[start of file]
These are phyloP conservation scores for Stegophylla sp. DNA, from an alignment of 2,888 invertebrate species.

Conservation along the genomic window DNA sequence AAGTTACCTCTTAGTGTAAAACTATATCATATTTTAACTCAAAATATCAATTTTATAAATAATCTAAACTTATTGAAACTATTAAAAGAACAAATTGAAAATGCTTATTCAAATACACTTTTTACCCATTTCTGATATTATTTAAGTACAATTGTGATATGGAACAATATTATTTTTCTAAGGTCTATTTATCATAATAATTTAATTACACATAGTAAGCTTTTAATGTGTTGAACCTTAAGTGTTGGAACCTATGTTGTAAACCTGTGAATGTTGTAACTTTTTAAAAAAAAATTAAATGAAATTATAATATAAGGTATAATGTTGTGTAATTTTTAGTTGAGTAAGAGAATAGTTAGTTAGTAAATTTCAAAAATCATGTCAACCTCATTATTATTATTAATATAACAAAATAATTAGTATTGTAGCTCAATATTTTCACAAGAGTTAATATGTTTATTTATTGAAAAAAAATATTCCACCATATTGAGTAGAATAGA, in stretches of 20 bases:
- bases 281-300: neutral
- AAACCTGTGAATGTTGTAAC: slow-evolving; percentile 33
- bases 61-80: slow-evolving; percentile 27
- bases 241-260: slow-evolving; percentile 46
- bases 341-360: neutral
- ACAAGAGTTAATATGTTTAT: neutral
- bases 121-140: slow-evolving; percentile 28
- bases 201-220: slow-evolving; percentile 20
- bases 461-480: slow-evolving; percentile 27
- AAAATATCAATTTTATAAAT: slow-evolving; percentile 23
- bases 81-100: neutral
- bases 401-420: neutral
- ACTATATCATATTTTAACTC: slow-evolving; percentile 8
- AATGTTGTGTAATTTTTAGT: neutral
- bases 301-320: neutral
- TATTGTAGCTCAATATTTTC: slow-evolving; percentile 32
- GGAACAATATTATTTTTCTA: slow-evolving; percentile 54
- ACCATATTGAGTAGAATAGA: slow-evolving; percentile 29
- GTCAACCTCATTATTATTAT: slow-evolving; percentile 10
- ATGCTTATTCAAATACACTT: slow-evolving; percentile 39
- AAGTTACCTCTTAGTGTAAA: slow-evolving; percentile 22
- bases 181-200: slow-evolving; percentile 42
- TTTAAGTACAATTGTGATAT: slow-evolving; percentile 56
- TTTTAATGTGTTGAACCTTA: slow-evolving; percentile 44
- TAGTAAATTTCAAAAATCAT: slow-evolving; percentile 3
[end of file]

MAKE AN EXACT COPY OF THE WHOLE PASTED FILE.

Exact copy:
These are phyloP conservation scores for Stegophylla sp. DNA, from an alignment of 2,888 invertebrate species.

Conservation along the genomic window DNA sequence AAGTTACCTCTTAGTGTAAAACTATATCATATTTTAACTCAAAATATCAATTTTATAAATAATCTAAACTTATTGAAACTATTAAAAGAACAAATTGAAAATGCTTATTCAAATACACTTTTTACCCATTTCTGATATTATTTAAGTACAATTGTGATATGGAACAATATTATTTTTCTAAGGTCTATTTATCATAATAATTTAATTACACATAGTAAGCTTTTAATGTGTTGAACCTTAAGTGTTGGAACCTATGTTGTAAACCTGTGAATGTTGTAACTTTTTAAAAAAAAATTAAATGAAATTATAATATAAGGTATAATGTTGTGTAATTTTTAGTTGAGTAAGAGAATAGTTAGTTAGTAAATTTCAAAAATCATGTCAACCTCATTATTATTATTAATATAACAAAATAATTAGTATTGTAGCTCAATATTTTCACAAGAGTTAATATGTTTATTTATTGAAAAAAAATATTCCACCATATTGAGTAGAATAGA, in stretches of 20 bases:
- bases 281-300: neutral
- AAACCTGTGAATGTTGTAAC: slow-evolving; percentile 33
- bases 61-80: slow-evolving; percentile 27
- bases 241-260: slow-evolving; percentile 46
- bases 341-360: neutral
- ACAAGAGTTAATATGTTTAT: neutral
- bases 121-140: slow-evolving; percentile 28
- bases 201-220: slow-evolving; percentile 20
- bases 461-480: slow-evolving; percentile 27
- AAAATATCAATTTTATAAAT: slow-evolving; percentile 23
- bases 81-100: neutral
- bases 401-420: neutral
- ACTATATCATATTTTAACTC: slow-evolving; percentile 8
- AATGTTGTGTAATTTTTAGT: neutral
- bases 301-320: neutral
- TATTGTAGCTCAATATTTTC: slow-evolving; percentile 32
- GGAACAATATTATTTTTCTA: slow-evolving; percentile 54
- ACCATATTGAGTAGAATAGA: slow-evolving; percentile 29
- GTCAACCTCATTATTATTAT: slow-evolving; percentile 10
- ATGCTTATTCAAATACACTT: slow-evolving; percentile 39
- AAGTTACCTCTTAGTGTAAA: slow-evolving; percentile 22
- bases 181-200: slow-evolving; percentile 42
- TTTAAGTACAATTGTGATAT: slow-evolving; percentile 56
- TTTTAATGTGTTGAACCTTA: slow-evolving; percentile 44
- TAGTAAATTTCAAAAATCAT: slow-evolving; percentile 3